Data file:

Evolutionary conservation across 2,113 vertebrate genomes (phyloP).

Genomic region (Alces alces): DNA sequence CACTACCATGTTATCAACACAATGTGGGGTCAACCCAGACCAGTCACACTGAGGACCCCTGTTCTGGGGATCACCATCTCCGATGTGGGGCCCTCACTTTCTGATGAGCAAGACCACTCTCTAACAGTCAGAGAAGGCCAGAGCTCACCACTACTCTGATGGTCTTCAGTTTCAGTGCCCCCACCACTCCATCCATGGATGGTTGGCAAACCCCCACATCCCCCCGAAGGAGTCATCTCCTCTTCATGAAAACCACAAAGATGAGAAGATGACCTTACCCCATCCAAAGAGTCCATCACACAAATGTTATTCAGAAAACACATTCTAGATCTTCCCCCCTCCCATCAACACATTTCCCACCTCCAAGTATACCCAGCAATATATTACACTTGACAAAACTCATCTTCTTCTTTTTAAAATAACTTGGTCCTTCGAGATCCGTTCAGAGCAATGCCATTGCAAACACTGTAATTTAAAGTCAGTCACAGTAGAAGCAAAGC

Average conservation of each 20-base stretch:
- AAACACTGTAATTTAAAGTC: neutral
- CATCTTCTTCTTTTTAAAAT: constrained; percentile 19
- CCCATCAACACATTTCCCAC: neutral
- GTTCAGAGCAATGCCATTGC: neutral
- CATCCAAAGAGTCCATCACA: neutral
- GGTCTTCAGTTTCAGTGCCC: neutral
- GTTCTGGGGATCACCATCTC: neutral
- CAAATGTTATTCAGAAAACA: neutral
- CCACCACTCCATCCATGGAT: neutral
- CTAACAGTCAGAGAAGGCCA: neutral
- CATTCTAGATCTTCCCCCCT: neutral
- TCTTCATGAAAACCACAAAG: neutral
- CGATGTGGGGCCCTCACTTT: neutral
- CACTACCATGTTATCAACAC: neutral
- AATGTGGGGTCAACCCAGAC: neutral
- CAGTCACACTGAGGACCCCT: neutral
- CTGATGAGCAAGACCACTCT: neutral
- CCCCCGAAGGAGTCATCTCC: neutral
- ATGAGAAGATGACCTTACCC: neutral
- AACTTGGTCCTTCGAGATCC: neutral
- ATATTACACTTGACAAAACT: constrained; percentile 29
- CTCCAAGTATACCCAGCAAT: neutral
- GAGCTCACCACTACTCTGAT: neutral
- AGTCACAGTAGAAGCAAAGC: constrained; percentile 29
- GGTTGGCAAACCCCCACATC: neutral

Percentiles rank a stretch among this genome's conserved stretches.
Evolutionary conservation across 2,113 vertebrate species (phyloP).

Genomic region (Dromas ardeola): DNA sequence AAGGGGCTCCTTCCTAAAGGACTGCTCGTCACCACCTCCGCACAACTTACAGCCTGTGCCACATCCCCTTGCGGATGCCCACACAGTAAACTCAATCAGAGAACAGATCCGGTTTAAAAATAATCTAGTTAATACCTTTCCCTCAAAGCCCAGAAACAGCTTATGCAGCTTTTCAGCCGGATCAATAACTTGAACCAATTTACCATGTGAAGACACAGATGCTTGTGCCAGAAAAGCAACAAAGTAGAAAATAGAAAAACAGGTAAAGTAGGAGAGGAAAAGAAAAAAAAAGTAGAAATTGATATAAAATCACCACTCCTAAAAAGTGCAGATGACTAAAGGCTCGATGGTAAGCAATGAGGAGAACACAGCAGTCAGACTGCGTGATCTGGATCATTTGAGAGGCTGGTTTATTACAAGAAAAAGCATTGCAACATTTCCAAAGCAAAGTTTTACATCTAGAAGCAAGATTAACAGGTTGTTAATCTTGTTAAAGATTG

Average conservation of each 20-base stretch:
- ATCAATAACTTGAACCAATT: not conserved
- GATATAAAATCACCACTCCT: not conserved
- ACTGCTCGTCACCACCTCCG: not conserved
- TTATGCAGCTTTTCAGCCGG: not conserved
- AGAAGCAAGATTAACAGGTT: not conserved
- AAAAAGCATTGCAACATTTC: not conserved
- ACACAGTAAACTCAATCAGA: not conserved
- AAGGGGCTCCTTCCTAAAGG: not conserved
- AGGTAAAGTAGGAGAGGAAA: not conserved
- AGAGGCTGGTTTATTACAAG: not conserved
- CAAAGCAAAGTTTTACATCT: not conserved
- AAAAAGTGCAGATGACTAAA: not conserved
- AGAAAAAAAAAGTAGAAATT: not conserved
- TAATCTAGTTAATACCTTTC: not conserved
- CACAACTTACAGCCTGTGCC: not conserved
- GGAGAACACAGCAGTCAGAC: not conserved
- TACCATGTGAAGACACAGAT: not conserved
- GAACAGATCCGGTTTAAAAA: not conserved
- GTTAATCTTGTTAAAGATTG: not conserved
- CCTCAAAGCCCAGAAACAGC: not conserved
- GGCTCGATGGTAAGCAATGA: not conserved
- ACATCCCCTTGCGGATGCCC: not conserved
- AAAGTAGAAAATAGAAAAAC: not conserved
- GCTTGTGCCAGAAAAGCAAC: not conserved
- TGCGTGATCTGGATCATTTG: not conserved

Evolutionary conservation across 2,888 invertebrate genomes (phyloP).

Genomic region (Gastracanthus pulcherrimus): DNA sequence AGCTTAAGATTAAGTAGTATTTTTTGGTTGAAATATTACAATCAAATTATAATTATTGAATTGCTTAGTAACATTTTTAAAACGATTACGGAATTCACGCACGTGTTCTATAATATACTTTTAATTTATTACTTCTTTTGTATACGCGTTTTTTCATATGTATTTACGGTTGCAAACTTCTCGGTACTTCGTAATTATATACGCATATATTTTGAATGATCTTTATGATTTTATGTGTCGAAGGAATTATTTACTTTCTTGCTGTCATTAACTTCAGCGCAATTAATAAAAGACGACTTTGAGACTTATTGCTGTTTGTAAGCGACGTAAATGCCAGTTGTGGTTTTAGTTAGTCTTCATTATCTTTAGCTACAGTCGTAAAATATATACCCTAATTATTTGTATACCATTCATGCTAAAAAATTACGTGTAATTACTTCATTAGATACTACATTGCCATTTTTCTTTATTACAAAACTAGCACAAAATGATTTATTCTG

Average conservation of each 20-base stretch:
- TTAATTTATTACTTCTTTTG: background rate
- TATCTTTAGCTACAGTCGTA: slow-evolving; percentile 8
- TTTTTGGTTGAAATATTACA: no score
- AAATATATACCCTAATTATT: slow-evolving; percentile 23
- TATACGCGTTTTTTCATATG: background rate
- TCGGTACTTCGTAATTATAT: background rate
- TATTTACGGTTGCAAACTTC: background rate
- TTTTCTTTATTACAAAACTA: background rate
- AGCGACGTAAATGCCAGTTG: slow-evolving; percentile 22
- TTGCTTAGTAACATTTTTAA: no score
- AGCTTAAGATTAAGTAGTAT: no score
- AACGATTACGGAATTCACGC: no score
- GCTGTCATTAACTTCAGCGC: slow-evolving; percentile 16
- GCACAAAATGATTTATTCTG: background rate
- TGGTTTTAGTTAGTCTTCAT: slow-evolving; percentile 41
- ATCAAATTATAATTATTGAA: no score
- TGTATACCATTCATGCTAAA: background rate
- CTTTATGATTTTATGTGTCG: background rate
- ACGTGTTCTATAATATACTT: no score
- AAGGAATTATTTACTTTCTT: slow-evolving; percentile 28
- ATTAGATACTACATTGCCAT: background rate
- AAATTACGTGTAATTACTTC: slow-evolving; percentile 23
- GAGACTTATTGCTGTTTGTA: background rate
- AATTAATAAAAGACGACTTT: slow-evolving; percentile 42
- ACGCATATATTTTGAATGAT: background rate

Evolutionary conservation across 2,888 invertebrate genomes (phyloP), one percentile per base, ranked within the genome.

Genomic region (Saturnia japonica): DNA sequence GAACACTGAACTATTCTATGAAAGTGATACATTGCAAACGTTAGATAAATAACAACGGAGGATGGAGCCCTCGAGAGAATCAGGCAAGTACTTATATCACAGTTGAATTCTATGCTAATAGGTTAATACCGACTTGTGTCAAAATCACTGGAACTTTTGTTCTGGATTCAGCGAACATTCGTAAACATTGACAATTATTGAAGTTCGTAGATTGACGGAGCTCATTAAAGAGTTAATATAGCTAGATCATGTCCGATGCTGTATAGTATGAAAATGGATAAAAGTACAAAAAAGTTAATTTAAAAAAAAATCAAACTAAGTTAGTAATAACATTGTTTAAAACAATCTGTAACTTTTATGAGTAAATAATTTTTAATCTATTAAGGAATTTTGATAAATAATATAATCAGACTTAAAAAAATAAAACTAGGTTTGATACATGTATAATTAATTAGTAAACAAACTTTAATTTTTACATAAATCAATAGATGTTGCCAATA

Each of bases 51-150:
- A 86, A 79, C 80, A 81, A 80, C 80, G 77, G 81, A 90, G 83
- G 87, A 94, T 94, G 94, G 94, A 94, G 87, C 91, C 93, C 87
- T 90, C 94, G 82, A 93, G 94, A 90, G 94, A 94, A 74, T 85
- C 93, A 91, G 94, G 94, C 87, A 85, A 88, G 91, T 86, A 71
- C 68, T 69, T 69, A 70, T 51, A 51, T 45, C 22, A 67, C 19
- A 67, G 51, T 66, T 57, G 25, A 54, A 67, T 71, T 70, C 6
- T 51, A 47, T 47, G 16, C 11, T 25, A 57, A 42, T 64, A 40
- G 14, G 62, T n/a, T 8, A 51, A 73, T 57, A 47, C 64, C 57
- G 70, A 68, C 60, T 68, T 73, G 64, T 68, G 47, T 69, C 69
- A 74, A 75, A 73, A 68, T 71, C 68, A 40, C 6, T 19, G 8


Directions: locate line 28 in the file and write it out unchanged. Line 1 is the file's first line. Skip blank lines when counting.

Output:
- GGTTGGCAAACCCCCACATC: neutral